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Dr. Erika Schwartz
Dr. Erika Schwartz is a leading national expert in wellness, disease prevention, and bioidentical hormone therapies. Dr. Schwartz has written four best-selling books, testified before Congress, hosted her own PBS special on bioidentical hormones, and is a frequent guest on network TV shows.

Tags: pets | pet | ownership | health | benefits | stress | reduce

Pets Relieve Stress

Friday, 10 February 2012 10:47 AM

In 1996, McCall magazine published a “How do you relieve stress?” column highlighting how different people relaxed. As one of those interviewed, I described how watching my three dogs interact was soothing to me.

Not only did my dogs help me relax, but also their unique way of interacting, sharing the spotlight and taking or following the lead, taught me much about how to successfully interact with people in my own life. At the time, I was running special programs for Montefiore Medical Center and private practices in Irvington and Chappaqua, New York. I instinctively knew the dogs’ teachings were of significant help to me even though the health benefits of having pets were not common knowledge or fodder for research back then.

Fifteen years later, science has caught up with what so many of us instinctively knew: Pets help improve our health.

Today, as I get ready to write my fifth book, still see patients in two offices four days a week, write articles, participate in media events, and even train physicians, the one thing that has kept me grounded and given me the proper perspective on my hectic life is always my dogs.

While the wonderful dogs I had in 1996 are no longer here, a new generation of brilliant, loyal, loving, and funny dachshunds keeps me in line and teaches me how to be a better person. My health, which thankfully, is great because I follow my own advice and take supplements and bioidentical hormones, eat a balanced diet, exercise, and get eight hours of sleep, is even better due to the never-ending kisses and wonderful greetings I get at the end of every day from my dog family.

Now research shows that unless you’re someone who really dislikes animals or is too busy to care for pets, you will relieve stress and enjoy numerous other health benefits by having a furry friend.

Pets help you:

Improve mood. It’s virtually impossible to stay in a bad mood when a pair of loving puppy eyes meets yours, or when a super-soft cat rubs up against your hand. A recent study found that men with AIDS were less likely to suffer from depression if they owned a pet.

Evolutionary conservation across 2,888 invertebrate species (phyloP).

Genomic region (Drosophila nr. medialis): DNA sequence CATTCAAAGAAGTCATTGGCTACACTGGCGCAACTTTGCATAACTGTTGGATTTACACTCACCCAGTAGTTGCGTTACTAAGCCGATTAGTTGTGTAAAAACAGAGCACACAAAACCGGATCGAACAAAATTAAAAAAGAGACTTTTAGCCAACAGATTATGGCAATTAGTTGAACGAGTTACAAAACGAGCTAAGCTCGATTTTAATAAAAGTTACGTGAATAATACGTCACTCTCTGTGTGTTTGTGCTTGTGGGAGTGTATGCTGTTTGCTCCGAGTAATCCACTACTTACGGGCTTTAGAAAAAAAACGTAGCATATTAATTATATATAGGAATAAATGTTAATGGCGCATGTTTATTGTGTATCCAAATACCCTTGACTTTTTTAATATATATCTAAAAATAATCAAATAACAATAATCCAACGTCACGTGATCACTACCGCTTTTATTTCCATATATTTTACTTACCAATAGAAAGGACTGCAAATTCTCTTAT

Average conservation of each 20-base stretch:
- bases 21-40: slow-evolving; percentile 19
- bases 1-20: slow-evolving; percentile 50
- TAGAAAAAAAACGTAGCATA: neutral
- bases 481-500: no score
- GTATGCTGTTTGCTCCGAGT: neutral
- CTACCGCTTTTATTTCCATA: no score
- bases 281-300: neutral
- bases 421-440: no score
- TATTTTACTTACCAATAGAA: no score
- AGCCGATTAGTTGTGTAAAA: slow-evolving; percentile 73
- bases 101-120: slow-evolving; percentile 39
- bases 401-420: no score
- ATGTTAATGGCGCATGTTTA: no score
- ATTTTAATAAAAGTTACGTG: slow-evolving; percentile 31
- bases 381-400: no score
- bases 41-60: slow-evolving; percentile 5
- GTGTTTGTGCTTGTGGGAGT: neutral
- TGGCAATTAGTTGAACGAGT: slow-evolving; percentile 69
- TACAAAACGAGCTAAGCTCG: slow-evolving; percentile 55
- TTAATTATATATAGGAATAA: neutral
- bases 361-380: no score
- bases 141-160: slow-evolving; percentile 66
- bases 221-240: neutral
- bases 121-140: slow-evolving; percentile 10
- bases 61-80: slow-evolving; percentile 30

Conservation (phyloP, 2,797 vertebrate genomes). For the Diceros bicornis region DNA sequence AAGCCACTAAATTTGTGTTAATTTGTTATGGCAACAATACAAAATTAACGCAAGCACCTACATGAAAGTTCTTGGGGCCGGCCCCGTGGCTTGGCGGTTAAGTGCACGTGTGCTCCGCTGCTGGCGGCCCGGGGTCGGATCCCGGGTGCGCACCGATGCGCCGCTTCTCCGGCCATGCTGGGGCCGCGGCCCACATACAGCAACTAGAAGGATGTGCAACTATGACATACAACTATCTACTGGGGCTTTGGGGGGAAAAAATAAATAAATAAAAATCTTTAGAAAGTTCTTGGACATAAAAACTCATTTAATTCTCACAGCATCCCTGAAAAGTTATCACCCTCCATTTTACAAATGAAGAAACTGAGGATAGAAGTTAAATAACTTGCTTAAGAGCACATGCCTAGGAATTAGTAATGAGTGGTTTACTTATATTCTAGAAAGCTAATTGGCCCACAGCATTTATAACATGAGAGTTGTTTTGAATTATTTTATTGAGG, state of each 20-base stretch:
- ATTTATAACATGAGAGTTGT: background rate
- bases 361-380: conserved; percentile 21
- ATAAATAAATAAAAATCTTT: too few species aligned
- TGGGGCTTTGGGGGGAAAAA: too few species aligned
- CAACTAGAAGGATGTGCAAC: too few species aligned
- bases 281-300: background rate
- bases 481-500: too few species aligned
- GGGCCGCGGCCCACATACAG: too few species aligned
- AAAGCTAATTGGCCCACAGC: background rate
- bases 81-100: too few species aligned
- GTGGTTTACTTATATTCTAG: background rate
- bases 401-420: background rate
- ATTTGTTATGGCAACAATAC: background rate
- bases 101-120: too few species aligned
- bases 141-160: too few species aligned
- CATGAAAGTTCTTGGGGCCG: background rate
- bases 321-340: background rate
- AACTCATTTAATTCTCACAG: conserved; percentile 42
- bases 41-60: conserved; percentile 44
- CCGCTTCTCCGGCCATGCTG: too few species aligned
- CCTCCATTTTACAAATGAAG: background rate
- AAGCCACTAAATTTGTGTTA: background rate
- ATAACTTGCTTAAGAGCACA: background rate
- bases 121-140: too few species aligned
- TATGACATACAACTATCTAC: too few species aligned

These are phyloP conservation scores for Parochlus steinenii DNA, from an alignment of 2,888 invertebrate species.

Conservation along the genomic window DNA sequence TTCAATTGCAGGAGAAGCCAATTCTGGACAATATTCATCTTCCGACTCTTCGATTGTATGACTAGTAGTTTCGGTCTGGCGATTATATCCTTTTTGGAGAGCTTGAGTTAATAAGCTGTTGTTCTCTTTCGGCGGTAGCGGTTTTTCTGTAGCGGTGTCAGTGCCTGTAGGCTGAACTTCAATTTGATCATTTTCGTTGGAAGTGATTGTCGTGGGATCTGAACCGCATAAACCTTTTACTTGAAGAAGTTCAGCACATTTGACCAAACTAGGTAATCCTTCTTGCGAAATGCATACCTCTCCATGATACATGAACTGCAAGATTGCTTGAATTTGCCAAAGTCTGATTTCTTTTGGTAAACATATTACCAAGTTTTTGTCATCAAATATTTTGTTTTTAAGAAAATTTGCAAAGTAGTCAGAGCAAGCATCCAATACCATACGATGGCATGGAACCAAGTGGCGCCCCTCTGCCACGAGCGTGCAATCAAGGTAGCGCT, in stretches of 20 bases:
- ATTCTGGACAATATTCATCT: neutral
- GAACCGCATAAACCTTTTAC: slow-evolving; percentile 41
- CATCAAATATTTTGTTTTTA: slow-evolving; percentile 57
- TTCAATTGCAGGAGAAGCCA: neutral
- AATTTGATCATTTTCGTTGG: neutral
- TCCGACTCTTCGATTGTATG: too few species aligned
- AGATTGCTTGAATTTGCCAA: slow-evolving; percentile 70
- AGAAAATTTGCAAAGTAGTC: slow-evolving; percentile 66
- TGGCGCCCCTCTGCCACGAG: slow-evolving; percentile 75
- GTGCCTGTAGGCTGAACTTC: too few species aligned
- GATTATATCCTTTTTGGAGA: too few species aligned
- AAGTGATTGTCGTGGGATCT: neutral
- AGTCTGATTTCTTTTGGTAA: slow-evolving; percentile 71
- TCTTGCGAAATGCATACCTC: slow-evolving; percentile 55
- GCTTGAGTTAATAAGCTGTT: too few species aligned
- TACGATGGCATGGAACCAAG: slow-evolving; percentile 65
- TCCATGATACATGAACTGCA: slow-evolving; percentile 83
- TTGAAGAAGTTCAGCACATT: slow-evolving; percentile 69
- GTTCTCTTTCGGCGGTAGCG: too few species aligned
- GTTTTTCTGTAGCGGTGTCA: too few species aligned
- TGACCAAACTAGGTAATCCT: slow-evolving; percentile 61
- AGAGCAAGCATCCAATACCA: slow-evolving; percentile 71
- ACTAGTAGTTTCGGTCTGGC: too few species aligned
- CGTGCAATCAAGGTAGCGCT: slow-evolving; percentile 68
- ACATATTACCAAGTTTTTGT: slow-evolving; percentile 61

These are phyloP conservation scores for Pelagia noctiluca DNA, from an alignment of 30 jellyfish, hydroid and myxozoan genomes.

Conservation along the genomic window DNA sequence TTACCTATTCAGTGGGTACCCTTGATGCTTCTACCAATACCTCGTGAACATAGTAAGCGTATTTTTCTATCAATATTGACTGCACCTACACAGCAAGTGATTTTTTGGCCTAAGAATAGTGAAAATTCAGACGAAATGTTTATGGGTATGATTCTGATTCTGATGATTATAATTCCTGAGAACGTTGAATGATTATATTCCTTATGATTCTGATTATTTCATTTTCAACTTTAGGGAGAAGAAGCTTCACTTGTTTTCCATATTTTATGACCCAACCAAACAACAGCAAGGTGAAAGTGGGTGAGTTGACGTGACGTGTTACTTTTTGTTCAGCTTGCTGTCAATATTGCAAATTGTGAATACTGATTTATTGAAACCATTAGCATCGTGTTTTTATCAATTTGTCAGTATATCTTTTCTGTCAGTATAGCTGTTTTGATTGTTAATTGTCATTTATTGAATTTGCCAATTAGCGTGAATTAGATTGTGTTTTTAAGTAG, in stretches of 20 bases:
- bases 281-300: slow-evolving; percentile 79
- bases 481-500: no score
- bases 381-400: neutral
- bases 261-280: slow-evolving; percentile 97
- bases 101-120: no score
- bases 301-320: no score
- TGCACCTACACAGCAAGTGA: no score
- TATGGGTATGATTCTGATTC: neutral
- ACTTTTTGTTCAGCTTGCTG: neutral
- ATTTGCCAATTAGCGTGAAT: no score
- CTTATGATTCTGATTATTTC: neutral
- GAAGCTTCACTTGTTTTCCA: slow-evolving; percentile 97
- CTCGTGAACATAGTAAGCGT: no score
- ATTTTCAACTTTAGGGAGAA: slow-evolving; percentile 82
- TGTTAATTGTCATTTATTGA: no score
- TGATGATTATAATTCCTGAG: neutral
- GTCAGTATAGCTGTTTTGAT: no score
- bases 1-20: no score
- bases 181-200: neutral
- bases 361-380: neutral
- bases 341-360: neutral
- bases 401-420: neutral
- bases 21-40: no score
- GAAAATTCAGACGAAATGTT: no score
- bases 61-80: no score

Lower blood pressure. The most commonly used drugs to treat hypertension aren’t as effective at reducing blood pressure as having pets around is. A fun study looked at groups of hypertensive New York stockbrokers given dogs or cats and found those with the pets had lower blood pressure and heart rates than those who didn’t get pets. I bet many of those who didn’t have a pet ran out and got one after learning the results of the study. They certainly would have been well-advised to.

Get more exercise. Dog owners spend more time walking than non-pet owners, especially in urban settings. Owning a dog can be credited with increasing all the health benefits associated with increased physical activity. People who own pets know you cannot be too sedentary with them around.

Connect socially. When we’re out walking, having a dog (or a cat) with us makes us more approachable and provides a reason to stop and talk to other people. This increases the opportunity to stave off social isolation, which is a big stressor for many.

Enjoy unconditional love. Pets are always there for you in ways that people aren’t. They give you love and companionship, are accepting of total silence, keep secrets, and are the best at cuddling. They also are the top antidote to loneliness. Studies have shown that nursing home residents reported less loneliness when visited by dogs than when they were visited by relatives. (Are you surprised?)

Stress less. Research has shown that when people undergo stressful tasks they actually experienced less stress when their pets were with them than when a supportive friend or even spouse was. (This may be partially due to the fact that pets don’t judge us; they just love us.)

Having a pet isn’t for everyone. For some, a pet can cause stress. However, for most of us, the benefits of having a pet outweigh any drawbacks. Having a furry best friend can reduce stress in your life and bring you support when times get tough. So, don’t wait for a nursing home visit by a furry friend; get one today!

And if you want my opinion, long-haired dachshunds make the best pets. But don’t take my word for it; ask Jasper, Henry, or Teddy.

For more information, please email me at: [email protected]

© HealthDay

Pets improve human health and happiness by helping relieve stress, showing unconditional love, and connecting people.
Friday, 10 February 2012 10:47 AM
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